Technological advances are providing the tools and resources needed to improve reserving capabilities, says Lewis Maddock
Inefficient use of human capital is the principal reserving challenge of today. It leads to opportunity costs, because companies cannot deploy these human resources on continuous development, and reserving teams also lose talent when people feel their full capabilities are not being used.
The amount of time spent on reporting and monitoring is far from where it needs to be if we are to enable the innovation and incremental developments required for real change. In terms of control, the reporting process and supporting activities are too onerous, and consume too much human capital resource, to manage operational risks and control the output to meet requirements.
Given this strain on resources, and the compromises made due to deficiencies in the data and information needed for effective decision-making, why has there been so little innovation?
The reporting process has different objectives, constraints and timescales to typical modelling processes. For one thing, the governance controls and audit requirements are more onerous. This adds to the difficulty of maintaining the process – let alone considering innovative techniques and new approaches.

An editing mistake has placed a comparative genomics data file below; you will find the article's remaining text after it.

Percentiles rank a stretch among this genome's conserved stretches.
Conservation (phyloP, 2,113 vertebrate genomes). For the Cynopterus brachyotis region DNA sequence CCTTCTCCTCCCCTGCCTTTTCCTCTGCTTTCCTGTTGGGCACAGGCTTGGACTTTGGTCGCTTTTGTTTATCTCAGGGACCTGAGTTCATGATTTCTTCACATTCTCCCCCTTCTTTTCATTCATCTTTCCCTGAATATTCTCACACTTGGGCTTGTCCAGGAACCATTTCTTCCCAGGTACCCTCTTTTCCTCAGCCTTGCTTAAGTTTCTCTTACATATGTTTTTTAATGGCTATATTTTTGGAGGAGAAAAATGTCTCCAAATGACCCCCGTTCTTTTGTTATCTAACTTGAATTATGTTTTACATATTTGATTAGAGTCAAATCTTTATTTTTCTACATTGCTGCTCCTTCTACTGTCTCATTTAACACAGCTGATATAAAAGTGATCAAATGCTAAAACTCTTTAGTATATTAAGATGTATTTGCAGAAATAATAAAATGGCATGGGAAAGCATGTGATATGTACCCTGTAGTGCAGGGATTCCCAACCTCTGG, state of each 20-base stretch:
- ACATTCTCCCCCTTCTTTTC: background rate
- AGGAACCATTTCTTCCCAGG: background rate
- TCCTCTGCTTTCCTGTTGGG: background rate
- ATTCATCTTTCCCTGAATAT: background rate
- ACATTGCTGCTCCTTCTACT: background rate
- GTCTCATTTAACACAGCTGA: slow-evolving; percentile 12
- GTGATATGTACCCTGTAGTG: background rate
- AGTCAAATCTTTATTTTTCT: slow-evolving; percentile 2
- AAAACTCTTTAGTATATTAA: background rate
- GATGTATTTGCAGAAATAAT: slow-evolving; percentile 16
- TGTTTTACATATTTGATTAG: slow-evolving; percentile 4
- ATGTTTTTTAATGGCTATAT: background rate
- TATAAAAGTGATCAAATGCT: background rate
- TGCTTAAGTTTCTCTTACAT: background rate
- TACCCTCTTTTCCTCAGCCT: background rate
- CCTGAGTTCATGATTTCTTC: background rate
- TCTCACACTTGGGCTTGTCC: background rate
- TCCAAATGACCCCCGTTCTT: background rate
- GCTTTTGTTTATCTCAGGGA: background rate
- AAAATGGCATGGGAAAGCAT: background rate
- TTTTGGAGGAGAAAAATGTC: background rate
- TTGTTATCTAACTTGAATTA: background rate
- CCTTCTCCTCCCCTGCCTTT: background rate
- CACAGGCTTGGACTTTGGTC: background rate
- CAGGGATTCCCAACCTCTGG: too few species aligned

For example, in some markets there is a requirement to print out detailed information on the model parameterisation and the models used with enough detail for someone to independently recreate the results. This becomes even more challenging when you add complexity to the models involved.
The reserving process is an optimisation exercise. We recognise that there are a range of reasonable best estimates at any given valuation date, and optimise the selection of our best estimates to meet reserving objectives over time. This is a non-trivial process control problem, and real progress can only be made if we change the way we think about and perform reserving.
There is more to reserving than the reporting process, but until we address the fundamental issues, there is little opportunity for growth. Because of this, the common perception is that reserving is just a statutory requirement – however, it is a critical part of business intelligence.
What has changed?
Technological advancements can now provide the tools and resources needed to enact change in capabilities. For example, workflow management solutions allow more decision support material to be produced in a shorter timeframe, while maintaining and improving governance and controls. The leading solutions in this space reduce the need for ad hoc analysis, provide more data-driven analysis, and free up time for embedding further capabilities.
Such tools allow us to integrate software and systems in an end-to-end process, supporting a best-in-class approach to the architecture. This means we can use the best tool for a particular job in an end-to-end process.